It is probably most intuitive to rotate the object around the axis perpendicular to the current drag direction, either incrementally with each mouse motion, or relative to the drag start position. The two options give slightly different user interactions, which each have their pluses and minuses.

There is a relatively straightforward way to convert an angle and a 3d vector representing the axis being rotated around into a rotation matrix.

You are right in that updating a raw rotation matrix through incremental rotations will result in the matrix no longer being a pure rotation matrix. That is because a 3x3 rotation matrix has three times as much data than needed to represent a rotation.

A more compact way to represent rotations is with Euler Angles, having a minimal 3 value vector. You could take the current rotation as an Euler angle vector, convert it to a matrix, apply the rotation (incremental or otherwise), and convert the matrix back to an Euler angle vector. That last step would naturally eliminate any non-rotational component to your matrix, so that you once again end up with a pure rotational matrix for the next state.

Euler angles are conceptually nice, however it is a lot of work to do the back and forth conversions.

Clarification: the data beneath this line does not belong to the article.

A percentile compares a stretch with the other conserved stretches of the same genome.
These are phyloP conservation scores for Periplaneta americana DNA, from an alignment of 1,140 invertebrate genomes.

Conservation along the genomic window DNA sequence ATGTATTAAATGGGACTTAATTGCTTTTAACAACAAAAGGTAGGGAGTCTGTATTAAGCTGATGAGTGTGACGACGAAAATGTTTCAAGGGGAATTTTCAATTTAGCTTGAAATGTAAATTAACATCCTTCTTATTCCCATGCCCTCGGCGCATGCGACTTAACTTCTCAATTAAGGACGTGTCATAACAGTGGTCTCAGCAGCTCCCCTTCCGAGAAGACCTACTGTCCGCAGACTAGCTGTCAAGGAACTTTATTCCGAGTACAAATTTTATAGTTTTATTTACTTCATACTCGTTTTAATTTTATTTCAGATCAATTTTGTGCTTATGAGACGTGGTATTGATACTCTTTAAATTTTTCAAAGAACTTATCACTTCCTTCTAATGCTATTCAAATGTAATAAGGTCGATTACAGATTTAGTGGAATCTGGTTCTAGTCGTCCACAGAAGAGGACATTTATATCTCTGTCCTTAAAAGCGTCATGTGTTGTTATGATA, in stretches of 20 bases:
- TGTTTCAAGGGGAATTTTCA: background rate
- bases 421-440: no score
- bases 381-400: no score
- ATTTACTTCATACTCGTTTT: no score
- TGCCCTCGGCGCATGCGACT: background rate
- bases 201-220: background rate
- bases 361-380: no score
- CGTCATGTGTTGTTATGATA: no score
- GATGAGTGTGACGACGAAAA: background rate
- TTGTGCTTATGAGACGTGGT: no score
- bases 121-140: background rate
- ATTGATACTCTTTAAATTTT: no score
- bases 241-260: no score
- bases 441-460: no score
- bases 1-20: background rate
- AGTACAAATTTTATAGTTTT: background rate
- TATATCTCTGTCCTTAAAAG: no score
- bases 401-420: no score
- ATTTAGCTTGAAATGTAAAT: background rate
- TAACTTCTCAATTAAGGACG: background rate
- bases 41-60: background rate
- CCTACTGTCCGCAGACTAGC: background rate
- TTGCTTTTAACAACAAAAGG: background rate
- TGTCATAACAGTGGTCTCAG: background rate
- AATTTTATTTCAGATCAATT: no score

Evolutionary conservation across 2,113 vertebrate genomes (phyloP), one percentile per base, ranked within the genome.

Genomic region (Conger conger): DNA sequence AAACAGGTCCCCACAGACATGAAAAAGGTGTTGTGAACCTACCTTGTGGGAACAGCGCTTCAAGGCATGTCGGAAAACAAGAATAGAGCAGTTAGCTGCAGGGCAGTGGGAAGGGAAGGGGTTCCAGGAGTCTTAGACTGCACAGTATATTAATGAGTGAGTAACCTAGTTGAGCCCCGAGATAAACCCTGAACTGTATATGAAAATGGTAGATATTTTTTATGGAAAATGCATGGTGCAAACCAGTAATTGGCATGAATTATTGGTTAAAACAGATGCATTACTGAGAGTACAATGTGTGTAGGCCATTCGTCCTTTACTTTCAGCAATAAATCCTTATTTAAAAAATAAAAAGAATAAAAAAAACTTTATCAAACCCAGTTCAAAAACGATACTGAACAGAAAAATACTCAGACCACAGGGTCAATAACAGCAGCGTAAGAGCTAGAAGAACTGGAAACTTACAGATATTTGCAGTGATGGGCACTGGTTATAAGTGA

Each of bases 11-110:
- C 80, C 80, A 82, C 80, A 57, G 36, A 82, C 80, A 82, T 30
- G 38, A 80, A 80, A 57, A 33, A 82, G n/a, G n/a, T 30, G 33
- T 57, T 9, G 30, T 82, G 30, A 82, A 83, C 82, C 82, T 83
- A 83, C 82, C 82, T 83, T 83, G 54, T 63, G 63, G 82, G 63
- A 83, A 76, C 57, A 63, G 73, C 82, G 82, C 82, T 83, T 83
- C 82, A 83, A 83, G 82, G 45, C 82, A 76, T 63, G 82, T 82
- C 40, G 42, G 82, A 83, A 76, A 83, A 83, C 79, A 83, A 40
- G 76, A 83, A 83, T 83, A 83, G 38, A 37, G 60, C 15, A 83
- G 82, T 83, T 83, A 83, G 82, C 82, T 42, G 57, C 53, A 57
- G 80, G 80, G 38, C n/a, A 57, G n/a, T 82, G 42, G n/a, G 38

A more practical choice is Quaternions (also), which are four element vectors. The four elements specify rotation and uniform scale, and it happens that if you go in and normalize the vector to unit length, you will get a scale factor of 1.0. It turns out that an angle-axis value can also be converted to a quaternion value very easily by

```
q.x = sin(0.5*angle) * axis.x;
q.y = sin(0.5*angle) * axis.y;
q.z = sin(0.5*angle) * axis.z;
q.w = cos(0.5*angle);
```

You can then take the quaternion product (which uses only simple multiplication and addition) of the current rotation quaternion and incremental rotation quaternion to get a new quaternion which represents performing both rotations. At that point you can normalize the length to ensure a pure rotation, but otherwise continue iteratively combining rotations.

Converting the quaternion to a rotation matrix is very straightforward (uses only multiplication and addition) when you want to display the model in its rotated state using traditional graphics API's.